High forehead, striking eyes, full lips and black hair: the typical Mediterranean beauty. The target for the nose can only be a finely projected tip, not too upturned and not unduly narrowed, with a clearly defined ridge and no concavity.

Primary Rhinoplasty: pre and post-operative images.

The "natural" nose

"Doctor I do not want the classic nose job that has obviously been operated on! I want the most natural possible nose"

This is the first phrase that every nasal surgeon hears from patients looking for a rhinoplasty. So, what is this "natural" nose?
In the 60's and 70's every girl wanted the French turned-up nose. Not anymore: a feminine nose but without excesses is generally desired, with a pretty tip but not too thin, one that improves the overall appearance of the face without distorting it.
Men prefer a straight nose, without a hump or other imperfections, maintaining a masculine appearance.
An ideal nose that has characteristics that suit everyone cannot be defined: the ideal nose is that which adapts best to the overall conformation of the face. For this reason the surgeon, before undertaking a rhinoplasty, studies all the various components and proportions of the face, skin type, gestures and dynamics of the nose and respiratory function.

Computer simulation of possible results, always carried out during the examination, proves immensely useful in the phase of preoperative study. This helps the patient to understand what can and cannot be obtained and gives the surgeon an idea of the patient’s expectations. While it does not show the patient exactly what he or she will look like after the operation, it does set the surgeon a target to aim at.

The "french" nose

This young lady was operated on approximately 10 years previously.
The initial result seemed pretty but as time gone on appeared more and more displeasing being too unnatural and artificial. The appearance was that of the classic "nose job". Her wish was to return to having a natural nose, straight, and in harmony with her face. The surgery had to succeed therefore in carrying out two fundamental corrections: first to correct the profile of the over-flattened bridge of the nose. This was achieved with grafts of cartilage taken from the patient's septum, fortunately still intact.
The second correction was much more difficult than the first: it was necessary to rotate the tip downwards to correct the exagerated "turned-up" appearance of the nose.
An extension graft was arranged in such a way to push the alar cartilages of the tip downwards. The appearance achieved is that of a beautiful nose, without excesses, adapted to the face and "absolutely natural".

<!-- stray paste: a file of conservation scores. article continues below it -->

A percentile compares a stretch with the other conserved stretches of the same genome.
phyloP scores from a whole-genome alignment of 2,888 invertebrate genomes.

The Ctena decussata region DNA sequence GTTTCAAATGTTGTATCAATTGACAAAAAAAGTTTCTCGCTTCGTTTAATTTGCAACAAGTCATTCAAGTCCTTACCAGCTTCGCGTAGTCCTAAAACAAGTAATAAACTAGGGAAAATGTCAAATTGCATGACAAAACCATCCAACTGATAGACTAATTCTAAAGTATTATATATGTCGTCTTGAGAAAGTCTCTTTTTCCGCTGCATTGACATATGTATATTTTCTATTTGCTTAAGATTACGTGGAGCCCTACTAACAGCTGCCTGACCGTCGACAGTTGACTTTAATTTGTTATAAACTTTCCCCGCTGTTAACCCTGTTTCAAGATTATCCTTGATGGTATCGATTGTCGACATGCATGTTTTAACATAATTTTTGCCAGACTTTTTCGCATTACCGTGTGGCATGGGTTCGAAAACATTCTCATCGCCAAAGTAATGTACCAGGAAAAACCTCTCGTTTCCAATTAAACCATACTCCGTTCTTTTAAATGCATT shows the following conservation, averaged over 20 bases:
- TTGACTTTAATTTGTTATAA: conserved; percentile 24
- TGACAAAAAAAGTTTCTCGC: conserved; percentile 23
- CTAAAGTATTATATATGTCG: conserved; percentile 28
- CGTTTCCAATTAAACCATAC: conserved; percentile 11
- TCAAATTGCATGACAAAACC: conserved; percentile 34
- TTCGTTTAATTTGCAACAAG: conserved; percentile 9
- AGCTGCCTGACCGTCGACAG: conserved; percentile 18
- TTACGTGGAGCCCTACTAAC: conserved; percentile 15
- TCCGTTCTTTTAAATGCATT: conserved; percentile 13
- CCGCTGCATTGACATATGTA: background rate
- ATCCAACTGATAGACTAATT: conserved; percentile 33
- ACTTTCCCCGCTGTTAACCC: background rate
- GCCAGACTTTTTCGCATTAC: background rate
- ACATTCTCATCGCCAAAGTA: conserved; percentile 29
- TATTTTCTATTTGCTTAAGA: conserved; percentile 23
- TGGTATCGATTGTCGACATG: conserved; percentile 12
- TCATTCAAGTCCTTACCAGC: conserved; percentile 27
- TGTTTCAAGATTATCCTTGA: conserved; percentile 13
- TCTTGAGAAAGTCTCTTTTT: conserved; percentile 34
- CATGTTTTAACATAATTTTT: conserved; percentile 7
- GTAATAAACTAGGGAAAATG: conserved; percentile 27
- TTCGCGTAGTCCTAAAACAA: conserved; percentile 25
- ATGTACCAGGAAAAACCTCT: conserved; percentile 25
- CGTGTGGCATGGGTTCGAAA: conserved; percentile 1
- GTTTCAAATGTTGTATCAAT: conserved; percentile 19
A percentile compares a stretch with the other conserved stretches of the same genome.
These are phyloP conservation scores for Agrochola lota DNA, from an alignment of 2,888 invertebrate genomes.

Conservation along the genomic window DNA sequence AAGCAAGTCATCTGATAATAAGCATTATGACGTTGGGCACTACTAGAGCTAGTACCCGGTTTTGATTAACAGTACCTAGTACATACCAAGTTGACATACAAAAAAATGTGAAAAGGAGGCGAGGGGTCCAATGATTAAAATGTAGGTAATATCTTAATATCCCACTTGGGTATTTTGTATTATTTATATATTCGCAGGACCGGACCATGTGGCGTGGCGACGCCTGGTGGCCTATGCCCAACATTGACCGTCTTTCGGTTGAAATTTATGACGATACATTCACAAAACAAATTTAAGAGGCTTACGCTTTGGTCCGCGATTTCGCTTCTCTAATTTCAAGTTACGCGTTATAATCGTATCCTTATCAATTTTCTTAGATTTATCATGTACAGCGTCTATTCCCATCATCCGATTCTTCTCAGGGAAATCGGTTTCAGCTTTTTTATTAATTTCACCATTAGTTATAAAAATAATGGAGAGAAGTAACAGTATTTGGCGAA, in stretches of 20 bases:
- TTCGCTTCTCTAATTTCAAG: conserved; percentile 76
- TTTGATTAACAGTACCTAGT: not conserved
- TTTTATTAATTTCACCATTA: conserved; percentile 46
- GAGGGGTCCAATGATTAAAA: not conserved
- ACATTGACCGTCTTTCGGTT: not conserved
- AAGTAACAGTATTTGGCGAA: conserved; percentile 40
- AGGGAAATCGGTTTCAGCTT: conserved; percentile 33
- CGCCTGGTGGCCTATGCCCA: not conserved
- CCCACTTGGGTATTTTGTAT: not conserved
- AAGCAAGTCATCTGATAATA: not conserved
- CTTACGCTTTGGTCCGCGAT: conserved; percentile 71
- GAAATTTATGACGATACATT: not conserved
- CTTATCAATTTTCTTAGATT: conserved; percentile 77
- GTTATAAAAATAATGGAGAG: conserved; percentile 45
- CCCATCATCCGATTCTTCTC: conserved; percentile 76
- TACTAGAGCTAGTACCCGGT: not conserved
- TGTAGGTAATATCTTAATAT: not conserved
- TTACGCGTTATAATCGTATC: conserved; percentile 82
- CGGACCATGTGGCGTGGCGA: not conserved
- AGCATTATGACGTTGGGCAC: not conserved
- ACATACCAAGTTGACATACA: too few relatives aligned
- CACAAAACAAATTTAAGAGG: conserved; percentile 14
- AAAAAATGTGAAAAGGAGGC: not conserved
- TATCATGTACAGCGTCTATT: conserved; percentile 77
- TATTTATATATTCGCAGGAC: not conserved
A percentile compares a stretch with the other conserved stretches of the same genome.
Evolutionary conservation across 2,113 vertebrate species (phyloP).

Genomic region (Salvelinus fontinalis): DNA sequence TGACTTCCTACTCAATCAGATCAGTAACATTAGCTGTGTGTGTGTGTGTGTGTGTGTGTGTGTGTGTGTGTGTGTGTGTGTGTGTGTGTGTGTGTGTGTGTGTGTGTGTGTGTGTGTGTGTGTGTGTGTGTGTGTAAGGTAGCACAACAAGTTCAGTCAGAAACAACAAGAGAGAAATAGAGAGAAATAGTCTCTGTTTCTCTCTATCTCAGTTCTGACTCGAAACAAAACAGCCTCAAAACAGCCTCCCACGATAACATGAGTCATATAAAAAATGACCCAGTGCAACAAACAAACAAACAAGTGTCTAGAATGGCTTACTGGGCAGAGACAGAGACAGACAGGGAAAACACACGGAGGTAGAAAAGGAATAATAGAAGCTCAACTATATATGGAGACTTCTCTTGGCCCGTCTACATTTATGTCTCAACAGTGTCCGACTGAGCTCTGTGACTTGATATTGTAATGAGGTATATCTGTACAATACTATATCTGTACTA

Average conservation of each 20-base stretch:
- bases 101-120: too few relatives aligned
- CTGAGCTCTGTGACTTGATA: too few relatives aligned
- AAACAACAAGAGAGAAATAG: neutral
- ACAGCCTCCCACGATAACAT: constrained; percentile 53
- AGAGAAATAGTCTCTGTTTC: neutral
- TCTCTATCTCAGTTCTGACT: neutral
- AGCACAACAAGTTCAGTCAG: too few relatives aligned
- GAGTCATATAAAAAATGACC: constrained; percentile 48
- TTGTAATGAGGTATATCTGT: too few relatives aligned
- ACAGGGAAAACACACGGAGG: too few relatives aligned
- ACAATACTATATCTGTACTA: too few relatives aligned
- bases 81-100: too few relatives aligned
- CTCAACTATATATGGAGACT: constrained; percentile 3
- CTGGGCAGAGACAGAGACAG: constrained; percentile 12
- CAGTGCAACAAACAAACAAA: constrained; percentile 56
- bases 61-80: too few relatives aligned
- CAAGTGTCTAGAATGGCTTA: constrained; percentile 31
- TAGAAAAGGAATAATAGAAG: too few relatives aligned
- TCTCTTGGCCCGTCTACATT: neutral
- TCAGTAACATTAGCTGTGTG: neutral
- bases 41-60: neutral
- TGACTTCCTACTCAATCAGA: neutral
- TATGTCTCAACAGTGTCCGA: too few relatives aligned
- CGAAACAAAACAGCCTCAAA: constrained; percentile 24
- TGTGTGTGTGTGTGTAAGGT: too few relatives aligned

A complex secondary rhinoplasty

Female, 24 years old, already operated on 3 times: the first an unsuccessful rhinoplasty, then two subsequent attempts to improve the original surgery, also unsuccessful. The structures that supported the nose, in particular the cartilages, appeared irreparably damaged: the nose was supported only by amorphous scar tissue that gave neither support nor definition to the tip, and had become shapeless. The bridge was too carved resulting in a "saddle nose". The nose had a negative effect on her appearance. The entire structure of the nose had to be reconstructed with grafts: but which?
A malleable but at the same time rigid material was required, otherwise in the post-operative scarring contraction it would have folded or moved ruining the result. Moreover an abundant amount was needed, in order to reconstruct nearly all of the nasal structures.
The logical choice was rib cartilage from the patient herself: abundant, rigid, malleable, and above all perfectly biocompatible. The photos before and approximately 10 months after the secondary rhinoplasty surgery: even though the swelling will go down a little more the result can be considered definitive and stable.

Click here to see other pre- and post-operatory photographs
















A modification of the profile in order to obtain a curve
just noticeable that the appearance does not undermine
the face: the hump is no longer there but the nose retains
a natural appearance.

Primary Rhinoplasty: pre and post-operative images.

A nasal tip without definition and correct projection is a sign of
an unsuccessful rhinoplasty.

Images pre and post-operative:
Left after the first operation, right after the secondary rhinoplasty.

Nasal bridge too grooved (saddle nose) gives an unnatural and
unpleasant appearance especially to a male profile.

Pre and post-operative images of secondary rhinoplasty.

The modifications are small and the surgery has been done
with a "light" hand: a slight retouch to the tip and a light lowering
of the bridge. The nose remains natural but the overall change
is obvious and pleasing.

Primary Rhinoplasty: pre and post-operative images.